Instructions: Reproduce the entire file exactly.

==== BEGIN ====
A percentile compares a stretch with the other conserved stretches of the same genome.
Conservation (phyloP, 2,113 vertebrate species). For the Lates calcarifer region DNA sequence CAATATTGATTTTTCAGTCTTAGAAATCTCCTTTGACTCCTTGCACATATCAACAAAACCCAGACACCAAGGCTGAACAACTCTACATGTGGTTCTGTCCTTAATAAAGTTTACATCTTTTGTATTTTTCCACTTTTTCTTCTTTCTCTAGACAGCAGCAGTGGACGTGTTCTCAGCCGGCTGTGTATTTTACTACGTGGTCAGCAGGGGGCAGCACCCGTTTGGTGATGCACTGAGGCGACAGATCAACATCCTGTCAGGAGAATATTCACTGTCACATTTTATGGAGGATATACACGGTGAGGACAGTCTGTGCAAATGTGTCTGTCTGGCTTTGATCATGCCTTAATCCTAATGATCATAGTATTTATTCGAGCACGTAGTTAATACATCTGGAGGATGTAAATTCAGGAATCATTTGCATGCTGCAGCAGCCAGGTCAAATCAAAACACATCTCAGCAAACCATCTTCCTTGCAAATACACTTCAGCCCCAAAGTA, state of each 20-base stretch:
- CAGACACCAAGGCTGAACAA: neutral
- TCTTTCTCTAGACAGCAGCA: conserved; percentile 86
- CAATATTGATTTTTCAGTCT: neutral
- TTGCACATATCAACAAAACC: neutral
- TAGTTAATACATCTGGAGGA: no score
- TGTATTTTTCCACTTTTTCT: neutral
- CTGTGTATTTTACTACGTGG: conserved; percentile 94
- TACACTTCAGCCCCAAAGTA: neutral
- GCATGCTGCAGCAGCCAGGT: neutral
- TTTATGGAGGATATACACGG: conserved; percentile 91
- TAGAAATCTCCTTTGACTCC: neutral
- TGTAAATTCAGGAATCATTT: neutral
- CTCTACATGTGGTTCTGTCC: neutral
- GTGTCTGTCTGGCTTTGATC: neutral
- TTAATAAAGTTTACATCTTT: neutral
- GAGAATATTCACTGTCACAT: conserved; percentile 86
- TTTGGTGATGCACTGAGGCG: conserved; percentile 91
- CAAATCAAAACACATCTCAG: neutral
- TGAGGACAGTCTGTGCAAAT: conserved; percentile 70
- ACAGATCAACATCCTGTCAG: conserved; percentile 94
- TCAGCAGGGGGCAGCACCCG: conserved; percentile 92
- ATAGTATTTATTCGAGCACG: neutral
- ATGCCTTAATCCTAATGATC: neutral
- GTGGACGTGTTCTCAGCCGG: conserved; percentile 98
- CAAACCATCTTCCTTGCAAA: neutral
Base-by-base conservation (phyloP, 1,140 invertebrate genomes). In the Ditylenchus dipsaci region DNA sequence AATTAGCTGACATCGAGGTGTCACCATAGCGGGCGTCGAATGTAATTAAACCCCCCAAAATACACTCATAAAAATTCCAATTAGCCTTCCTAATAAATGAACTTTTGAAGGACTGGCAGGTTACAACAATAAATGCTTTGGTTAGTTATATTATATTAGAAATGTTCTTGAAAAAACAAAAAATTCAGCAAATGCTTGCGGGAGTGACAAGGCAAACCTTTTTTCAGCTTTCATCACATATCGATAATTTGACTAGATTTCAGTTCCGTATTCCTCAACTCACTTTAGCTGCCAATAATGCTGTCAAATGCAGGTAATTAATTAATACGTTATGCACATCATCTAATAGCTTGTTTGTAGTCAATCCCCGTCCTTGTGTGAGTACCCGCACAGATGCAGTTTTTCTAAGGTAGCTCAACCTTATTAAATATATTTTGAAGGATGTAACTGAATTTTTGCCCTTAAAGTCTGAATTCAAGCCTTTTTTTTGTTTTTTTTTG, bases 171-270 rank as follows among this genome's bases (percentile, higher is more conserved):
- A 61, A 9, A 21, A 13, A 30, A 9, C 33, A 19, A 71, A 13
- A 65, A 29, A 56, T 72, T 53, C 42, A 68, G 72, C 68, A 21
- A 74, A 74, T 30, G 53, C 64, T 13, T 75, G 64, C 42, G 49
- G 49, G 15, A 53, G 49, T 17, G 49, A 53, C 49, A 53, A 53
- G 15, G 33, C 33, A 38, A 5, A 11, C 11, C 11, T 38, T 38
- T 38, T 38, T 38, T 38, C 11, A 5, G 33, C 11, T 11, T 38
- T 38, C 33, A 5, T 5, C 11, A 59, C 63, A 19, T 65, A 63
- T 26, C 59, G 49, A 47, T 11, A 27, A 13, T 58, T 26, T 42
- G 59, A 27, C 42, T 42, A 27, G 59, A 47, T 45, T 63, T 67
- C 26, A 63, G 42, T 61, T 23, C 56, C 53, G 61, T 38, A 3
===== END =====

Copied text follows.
A percentile compares a stretch with the other conserved stretches of the same genome.
Conservation (phyloP, 2,113 vertebrate species). For the Lates calcarifer region DNA sequence CAATATTGATTTTTCAGTCTTAGAAATCTCCTTTGACTCCTTGCACATATCAACAAAACCCAGACACCAAGGCTGAACAACTCTACATGTGGTTCTGTCCTTAATAAAGTTTACATCTTTTGTATTTTTCCACTTTTTCTTCTTTCTCTAGACAGCAGCAGTGGACGTGTTCTCAGCCGGCTGTGTATTTTACTACGTGGTCAGCAGGGGGCAGCACCCGTTTGGTGATGCACTGAGGCGACAGATCAACATCCTGTCAGGAGAATATTCACTGTCACATTTTATGGAGGATATACACGGTGAGGACAGTCTGTGCAAATGTGTCTGTCTGGCTTTGATCATGCCTTAATCCTAATGATCATAGTATTTATTCGAGCACGTAGTTAATACATCTGGAGGATGTAAATTCAGGAATCATTTGCATGCTGCAGCAGCCAGGTCAAATCAAAACACATCTCAGCAAACCATCTTCCTTGCAAATACACTTCAGCCCCAAAGTA, state of each 20-base stretch:
- CAGACACCAAGGCTGAACAA: neutral
- TCTTTCTCTAGACAGCAGCA: conserved; percentile 86
- CAATATTGATTTTTCAGTCT: neutral
- TTGCACATATCAACAAAACC: neutral
- TAGTTAATACATCTGGAGGA: no score
- TGTATTTTTCCACTTTTTCT: neutral
- CTGTGTATTTTACTACGTGG: conserved; percentile 94
- TACACTTCAGCCCCAAAGTA: neutral
- GCATGCTGCAGCAGCCAGGT: neutral
- TTTATGGAGGATATACACGG: conserved; percentile 91
- TAGAAATCTCCTTTGACTCC: neutral
- TGTAAATTCAGGAATCATTT: neutral
- CTCTACATGTGGTTCTGTCC: neutral
- GTGTCTGTCTGGCTTTGATC: neutral
- TTAATAAAGTTTACATCTTT: neutral
- GAGAATATTCACTGTCACAT: conserved; percentile 86
- TTTGGTGATGCACTGAGGCG: conserved; percentile 91
- CAAATCAAAACACATCTCAG: neutral
- TGAGGACAGTCTGTGCAAAT: conserved; percentile 70
- ACAGATCAACATCCTGTCAG: conserved; percentile 94
- TCAGCAGGGGGCAGCACCCG: conserved; percentile 92
- ATAGTATTTATTCGAGCACG: neutral
- ATGCCTTAATCCTAATGATC: neutral
- GTGGACGTGTTCTCAGCCGG: conserved; percentile 98
- CAAACCATCTTCCTTGCAAA: neutral
Base-by-base conservation (phyloP, 1,140 invertebrate genomes). In the Ditylenchus dipsaci region DNA sequence AATTAGCTGACATCGAGGTGTCACCATAGCGGGCGTCGAATGTAATTAAACCCCCCAAAATACACTCATAAAAATTCCAATTAGCCTTCCTAATAAATGAACTTTTGAAGGACTGGCAGGTTACAACAATAAATGCTTTGGTTAGTTATATTATATTAGAAATGTTCTTGAAAAAACAAAAAATTCAGCAAATGCTTGCGGGAGTGACAAGGCAAACCTTTTTTCAGCTTTCATCACATATCGATAATTTGACTAGATTTCAGTTCCGTATTCCTCAACTCACTTTAGCTGCCAATAATGCTGTCAAATGCAGGTAATTAATTAATACGTTATGCACATCATCTAATAGCTTGTTTGTAGTCAATCCCCGTCCTTGTGTGAGTACCCGCACAGATGCAGTTTTTCTAAGGTAGCTCAACCTTATTAAATATATTTTGAAGGATGTAACTGAATTTTTGCCCTTAAAGTCTGAATTCAAGCCTTTTTTTTGTTTTTTTTTG, bases 171-270 rank as follows among this genome's bases (percentile, higher is more conserved):
- A 61, A 9, A 21, A 13, A 30, A 9, C 33, A 19, A 71, A 13
- A 65, A 29, A 56, T 72, T 53, C 42, A 68, G 72, C 68, A 21
- A 74, A 74, T 30, G 53, C 64, T 13, T 75, G 64, C 42, G 49
- G 49, G 15, A 53, G 49, T 17, G 49, A 53, C 49, A 53, A 53
- G 15, G 33, C 33, A 38, A 5, A 11, C 11, C 11, T 38, T 38
- T 38, T 38, T 38, T 38, C 11, A 5, G 33, C 11, T 11, T 38
- T 38, C 33, A 5, T 5, C 11, A 59, C 63, A 19, T 65, A 63
- T 26, C 59, G 49, A 47, T 11, A 27, A 13, T 58, T 26, T 42
- G 59, A 27, C 42, T 42, A 27, G 59, A 47, T 45, T 63, T 67
- C 26, A 63, G 42, T 61, T 23, C 56, C 53, G 61, T 38, A 3